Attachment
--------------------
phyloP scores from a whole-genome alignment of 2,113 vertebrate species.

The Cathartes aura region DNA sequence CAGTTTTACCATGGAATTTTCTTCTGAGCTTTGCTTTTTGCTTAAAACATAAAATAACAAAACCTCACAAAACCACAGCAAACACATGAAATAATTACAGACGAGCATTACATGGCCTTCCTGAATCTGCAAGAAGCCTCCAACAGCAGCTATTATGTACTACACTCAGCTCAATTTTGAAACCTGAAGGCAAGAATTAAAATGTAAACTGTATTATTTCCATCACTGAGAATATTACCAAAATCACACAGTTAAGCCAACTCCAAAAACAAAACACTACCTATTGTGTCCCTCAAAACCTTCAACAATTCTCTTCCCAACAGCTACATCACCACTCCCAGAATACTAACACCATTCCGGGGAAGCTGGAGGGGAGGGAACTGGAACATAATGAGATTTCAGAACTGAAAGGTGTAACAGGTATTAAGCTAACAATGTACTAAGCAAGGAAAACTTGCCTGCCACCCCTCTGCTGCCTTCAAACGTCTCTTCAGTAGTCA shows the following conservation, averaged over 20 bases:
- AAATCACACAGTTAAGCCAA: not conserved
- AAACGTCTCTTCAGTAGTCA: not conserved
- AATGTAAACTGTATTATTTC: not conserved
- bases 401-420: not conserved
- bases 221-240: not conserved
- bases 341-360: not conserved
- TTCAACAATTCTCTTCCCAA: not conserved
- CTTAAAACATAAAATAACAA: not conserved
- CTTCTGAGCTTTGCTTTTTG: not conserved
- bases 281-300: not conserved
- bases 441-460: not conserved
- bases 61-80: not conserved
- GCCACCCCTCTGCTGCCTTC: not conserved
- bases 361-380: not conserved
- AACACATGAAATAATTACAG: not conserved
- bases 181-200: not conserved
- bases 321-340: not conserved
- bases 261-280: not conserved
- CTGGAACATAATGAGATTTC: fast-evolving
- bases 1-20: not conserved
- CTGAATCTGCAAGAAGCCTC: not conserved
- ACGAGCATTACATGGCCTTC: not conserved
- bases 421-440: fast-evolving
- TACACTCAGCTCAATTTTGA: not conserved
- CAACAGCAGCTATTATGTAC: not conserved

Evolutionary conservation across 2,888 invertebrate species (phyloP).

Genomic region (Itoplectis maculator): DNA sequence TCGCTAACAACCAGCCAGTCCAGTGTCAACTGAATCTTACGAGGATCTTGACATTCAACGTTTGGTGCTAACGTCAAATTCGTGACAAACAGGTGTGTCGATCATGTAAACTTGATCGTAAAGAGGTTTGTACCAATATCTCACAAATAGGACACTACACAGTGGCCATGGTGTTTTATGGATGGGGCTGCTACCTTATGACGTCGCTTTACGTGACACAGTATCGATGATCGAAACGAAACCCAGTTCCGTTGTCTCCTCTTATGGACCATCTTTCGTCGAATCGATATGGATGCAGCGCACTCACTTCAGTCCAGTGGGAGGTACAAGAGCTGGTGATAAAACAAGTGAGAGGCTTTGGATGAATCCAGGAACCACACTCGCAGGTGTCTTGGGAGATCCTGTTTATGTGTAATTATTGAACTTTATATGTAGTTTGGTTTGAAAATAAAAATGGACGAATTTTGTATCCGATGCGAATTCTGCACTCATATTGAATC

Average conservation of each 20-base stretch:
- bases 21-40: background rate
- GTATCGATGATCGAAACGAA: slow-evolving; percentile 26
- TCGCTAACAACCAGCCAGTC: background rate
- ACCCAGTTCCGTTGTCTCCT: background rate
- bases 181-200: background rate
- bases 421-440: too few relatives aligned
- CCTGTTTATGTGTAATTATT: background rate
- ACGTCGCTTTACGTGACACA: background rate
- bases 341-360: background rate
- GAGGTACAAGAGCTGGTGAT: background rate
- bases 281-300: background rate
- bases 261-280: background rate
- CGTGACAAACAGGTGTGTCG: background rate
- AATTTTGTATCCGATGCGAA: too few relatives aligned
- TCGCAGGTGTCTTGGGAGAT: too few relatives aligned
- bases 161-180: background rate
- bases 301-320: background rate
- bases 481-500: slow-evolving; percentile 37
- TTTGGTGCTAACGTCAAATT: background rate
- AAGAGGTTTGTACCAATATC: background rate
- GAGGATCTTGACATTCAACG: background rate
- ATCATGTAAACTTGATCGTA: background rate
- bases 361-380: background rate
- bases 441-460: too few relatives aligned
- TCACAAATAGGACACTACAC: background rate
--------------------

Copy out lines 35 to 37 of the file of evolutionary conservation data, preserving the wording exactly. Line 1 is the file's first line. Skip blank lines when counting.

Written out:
- bases 181-200: background rate
- bases 421-440: too few relatives aligned
- CCTGTTTATGTGTAATTATT: background rate